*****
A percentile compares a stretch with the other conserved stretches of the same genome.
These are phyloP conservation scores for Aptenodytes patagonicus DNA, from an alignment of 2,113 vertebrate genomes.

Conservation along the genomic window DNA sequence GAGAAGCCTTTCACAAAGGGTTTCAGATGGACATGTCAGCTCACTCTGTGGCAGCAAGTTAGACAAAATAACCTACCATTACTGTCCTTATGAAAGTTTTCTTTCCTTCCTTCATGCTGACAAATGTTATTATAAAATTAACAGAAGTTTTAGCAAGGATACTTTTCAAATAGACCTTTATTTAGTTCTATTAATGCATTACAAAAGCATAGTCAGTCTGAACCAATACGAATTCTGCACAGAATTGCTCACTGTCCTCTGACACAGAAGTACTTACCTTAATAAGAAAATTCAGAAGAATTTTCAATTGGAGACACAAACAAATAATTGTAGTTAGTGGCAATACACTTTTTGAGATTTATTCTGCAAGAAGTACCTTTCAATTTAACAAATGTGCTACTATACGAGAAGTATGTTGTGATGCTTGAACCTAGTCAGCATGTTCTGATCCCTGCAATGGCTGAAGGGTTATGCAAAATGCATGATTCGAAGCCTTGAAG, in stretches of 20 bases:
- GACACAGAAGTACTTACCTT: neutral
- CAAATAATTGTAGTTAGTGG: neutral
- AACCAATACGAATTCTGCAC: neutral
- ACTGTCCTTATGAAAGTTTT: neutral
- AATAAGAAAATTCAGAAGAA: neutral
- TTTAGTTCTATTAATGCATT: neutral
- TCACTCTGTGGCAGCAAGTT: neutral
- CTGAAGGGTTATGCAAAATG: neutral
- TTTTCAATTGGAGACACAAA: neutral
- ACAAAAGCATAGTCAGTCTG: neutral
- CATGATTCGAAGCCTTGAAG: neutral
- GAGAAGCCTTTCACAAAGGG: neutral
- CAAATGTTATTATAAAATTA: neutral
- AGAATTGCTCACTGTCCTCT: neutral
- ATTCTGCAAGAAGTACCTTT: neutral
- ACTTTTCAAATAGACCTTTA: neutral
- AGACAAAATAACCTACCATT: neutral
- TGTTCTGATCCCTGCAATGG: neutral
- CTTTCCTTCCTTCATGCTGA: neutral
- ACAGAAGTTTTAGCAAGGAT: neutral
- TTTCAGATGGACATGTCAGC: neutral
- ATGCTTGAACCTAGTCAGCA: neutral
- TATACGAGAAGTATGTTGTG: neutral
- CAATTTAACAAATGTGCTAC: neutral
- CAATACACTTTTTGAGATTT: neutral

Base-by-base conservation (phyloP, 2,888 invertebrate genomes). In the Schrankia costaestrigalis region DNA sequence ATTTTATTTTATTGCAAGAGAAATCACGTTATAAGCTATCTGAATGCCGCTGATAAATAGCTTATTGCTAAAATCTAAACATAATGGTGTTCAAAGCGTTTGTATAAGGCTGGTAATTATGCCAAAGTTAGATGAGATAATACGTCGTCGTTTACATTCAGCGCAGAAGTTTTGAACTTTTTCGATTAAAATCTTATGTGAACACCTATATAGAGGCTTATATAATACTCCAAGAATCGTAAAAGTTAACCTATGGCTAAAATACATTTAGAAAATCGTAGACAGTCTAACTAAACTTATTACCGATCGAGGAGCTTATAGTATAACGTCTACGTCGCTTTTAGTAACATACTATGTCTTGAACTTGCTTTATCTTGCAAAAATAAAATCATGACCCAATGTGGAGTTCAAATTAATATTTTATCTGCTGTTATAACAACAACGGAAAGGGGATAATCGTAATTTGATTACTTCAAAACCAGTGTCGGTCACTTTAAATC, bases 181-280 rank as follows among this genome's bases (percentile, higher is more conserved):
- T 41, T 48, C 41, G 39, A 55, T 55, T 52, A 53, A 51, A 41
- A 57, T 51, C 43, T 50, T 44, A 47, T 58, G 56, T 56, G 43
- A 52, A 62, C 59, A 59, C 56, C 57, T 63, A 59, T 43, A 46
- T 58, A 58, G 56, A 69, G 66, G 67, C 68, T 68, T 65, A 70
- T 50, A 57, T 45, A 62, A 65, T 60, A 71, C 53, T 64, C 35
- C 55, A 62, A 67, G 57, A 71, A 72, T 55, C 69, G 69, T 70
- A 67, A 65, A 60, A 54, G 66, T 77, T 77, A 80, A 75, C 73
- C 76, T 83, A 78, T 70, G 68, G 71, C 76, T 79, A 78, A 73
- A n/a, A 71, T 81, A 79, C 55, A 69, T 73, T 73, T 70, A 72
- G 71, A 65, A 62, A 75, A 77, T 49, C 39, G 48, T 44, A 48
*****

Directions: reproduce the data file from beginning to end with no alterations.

A percentile compares a stretch with the other conserved stretches of the same genome.
These are phyloP conservation scores for Aptenodytes patagonicus DNA, from an alignment of 2,113 vertebrate genomes.

Conservation along the genomic window DNA sequence GAGAAGCCTTTCACAAAGGGTTTCAGATGGACATGTCAGCTCACTCTGTGGCAGCAAGTTAGACAAAATAACCTACCATTACTGTCCTTATGAAAGTTTTCTTTCCTTCCTTCATGCTGACAAATGTTATTATAAAATTAACAGAAGTTTTAGCAAGGATACTTTTCAAATAGACCTTTATTTAGTTCTATTAATGCATTACAAAAGCATAGTCAGTCTGAACCAATACGAATTCTGCACAGAATTGCTCACTGTCCTCTGACACAGAAGTACTTACCTTAATAAGAAAATTCAGAAGAATTTTCAATTGGAGACACAAACAAATAATTGTAGTTAGTGGCAATACACTTTTTGAGATTTATTCTGCAAGAAGTACCTTTCAATTTAACAAATGTGCTACTATACGAGAAGTATGTTGTGATGCTTGAACCTAGTCAGCATGTTCTGATCCCTGCAATGGCTGAAGGGTTATGCAAAATGCATGATTCGAAGCCTTGAAG, in stretches of 20 bases:
- GACACAGAAGTACTTACCTT: neutral
- CAAATAATTGTAGTTAGTGG: neutral
- AACCAATACGAATTCTGCAC: neutral
- ACTGTCCTTATGAAAGTTTT: neutral
- AATAAGAAAATTCAGAAGAA: neutral
- TTTAGTTCTATTAATGCATT: neutral
- TCACTCTGTGGCAGCAAGTT: neutral
- CTGAAGGGTTATGCAAAATG: neutral
- TTTTCAATTGGAGACACAAA: neutral
- ACAAAAGCATAGTCAGTCTG: neutral
- CATGATTCGAAGCCTTGAAG: neutral
- GAGAAGCCTTTCACAAAGGG: neutral
- CAAATGTTATTATAAAATTA: neutral
- AGAATTGCTCACTGTCCTCT: neutral
- ATTCTGCAAGAAGTACCTTT: neutral
- ACTTTTCAAATAGACCTTTA: neutral
- AGACAAAATAACCTACCATT: neutral
- TGTTCTGATCCCTGCAATGG: neutral
- CTTTCCTTCCTTCATGCTGA: neutral
- ACAGAAGTTTTAGCAAGGAT: neutral
- TTTCAGATGGACATGTCAGC: neutral
- ATGCTTGAACCTAGTCAGCA: neutral
- TATACGAGAAGTATGTTGTG: neutral
- CAATTTAACAAATGTGCTAC: neutral
- CAATACACTTTTTGAGATTT: neutral

Base-by-base conservation (phyloP, 2,888 invertebrate genomes). In the Schrankia costaestrigalis region DNA sequence ATTTTATTTTATTGCAAGAGAAATCACGTTATAAGCTATCTGAATGCCGCTGATAAATAGCTTATTGCTAAAATCTAAACATAATGGTGTTCAAAGCGTTTGTATAAGGCTGGTAATTATGCCAAAGTTAGATGAGATAATACGTCGTCGTTTACATTCAGCGCAGAAGTTTTGAACTTTTTCGATTAAAATCTTATGTGAACACCTATATAGAGGCTTATATAATACTCCAAGAATCGTAAAAGTTAACCTATGGCTAAAATACATTTAGAAAATCGTAGACAGTCTAACTAAACTTATTACCGATCGAGGAGCTTATAGTATAACGTCTACGTCGCTTTTAGTAACATACTATGTCTTGAACTTGCTTTATCTTGCAAAAATAAAATCATGACCCAATGTGGAGTTCAAATTAATATTTTATCTGCTGTTATAACAACAACGGAAAGGGGATAATCGTAATTTGATTACTTCAAAACCAGTGTCGGTCACTTTAAATC, bases 181-280 rank as follows among this genome's bases (percentile, higher is more conserved):
- T 41, T 48, C 41, G 39, A 55, T 55, T 52, A 53, A 51, A 41
- A 57, T 51, C 43, T 50, T 44, A 47, T 58, G 56, T 56, G 43
- A 52, A 62, C 59, A 59, C 56, C 57, T 63, A 59, T 43, A 46
- T 58, A 58, G 56, A 69, G 66, G 67, C 68, T 68, T 65, A 70
- T 50, A 57, T 45, A 62, A 65, T 60, A 71, C 53, T 64, C 35
- C 55, A 62, A 67, G 57, A 71, A 72, T 55, C 69, G 69, T 70
- A 67, A 65, A 60, A 54, G 66, T 77, T 77, A 80, A 75, C 73
- C 76, T 83, A 78, T 70, G 68, G 71, C 76, T 79, A 78, A 73
- A n/a, A 71, T 81, A 79, C 55, A 69, T 73, T 73, T 70, A 72
- G 71, A 65, A 62, A 75, A 77, T 49, C 39, G 48, T 44, A 48